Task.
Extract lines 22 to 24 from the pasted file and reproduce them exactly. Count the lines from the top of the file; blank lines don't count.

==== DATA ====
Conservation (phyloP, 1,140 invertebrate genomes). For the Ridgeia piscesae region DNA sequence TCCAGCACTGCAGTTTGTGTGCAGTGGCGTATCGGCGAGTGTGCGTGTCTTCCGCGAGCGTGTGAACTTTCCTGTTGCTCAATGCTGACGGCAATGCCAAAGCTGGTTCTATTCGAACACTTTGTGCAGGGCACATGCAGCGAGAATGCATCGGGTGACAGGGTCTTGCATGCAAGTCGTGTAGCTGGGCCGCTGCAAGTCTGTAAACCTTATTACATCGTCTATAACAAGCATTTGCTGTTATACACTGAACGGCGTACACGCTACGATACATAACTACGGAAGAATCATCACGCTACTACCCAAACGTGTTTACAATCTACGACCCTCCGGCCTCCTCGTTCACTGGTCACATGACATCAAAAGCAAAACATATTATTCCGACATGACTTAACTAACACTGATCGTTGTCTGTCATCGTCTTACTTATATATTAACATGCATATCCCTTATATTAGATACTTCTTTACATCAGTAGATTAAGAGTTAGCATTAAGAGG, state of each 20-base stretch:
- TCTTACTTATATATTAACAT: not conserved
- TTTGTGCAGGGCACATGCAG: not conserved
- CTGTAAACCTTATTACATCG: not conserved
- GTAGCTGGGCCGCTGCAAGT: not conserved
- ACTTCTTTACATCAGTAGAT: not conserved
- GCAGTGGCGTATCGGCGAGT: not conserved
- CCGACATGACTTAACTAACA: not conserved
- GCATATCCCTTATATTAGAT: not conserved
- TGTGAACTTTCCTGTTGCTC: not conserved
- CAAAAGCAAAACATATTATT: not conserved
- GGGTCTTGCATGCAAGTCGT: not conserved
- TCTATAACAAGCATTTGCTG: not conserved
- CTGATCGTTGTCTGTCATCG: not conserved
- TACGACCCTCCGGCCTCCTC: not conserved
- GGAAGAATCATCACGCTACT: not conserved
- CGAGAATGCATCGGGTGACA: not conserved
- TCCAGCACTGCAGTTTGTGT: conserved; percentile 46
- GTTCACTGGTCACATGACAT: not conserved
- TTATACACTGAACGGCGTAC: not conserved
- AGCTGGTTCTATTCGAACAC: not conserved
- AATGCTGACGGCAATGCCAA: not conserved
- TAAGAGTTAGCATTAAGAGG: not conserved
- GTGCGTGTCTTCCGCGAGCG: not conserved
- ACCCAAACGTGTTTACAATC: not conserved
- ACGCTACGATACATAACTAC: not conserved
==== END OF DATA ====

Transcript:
- AATGCTGACGGCAATGCCAA: not conserved
- TAAGAGTTAGCATTAAGAGG: not conserved
- GTGCGTGTCTTCCGCGAGCG: not conserved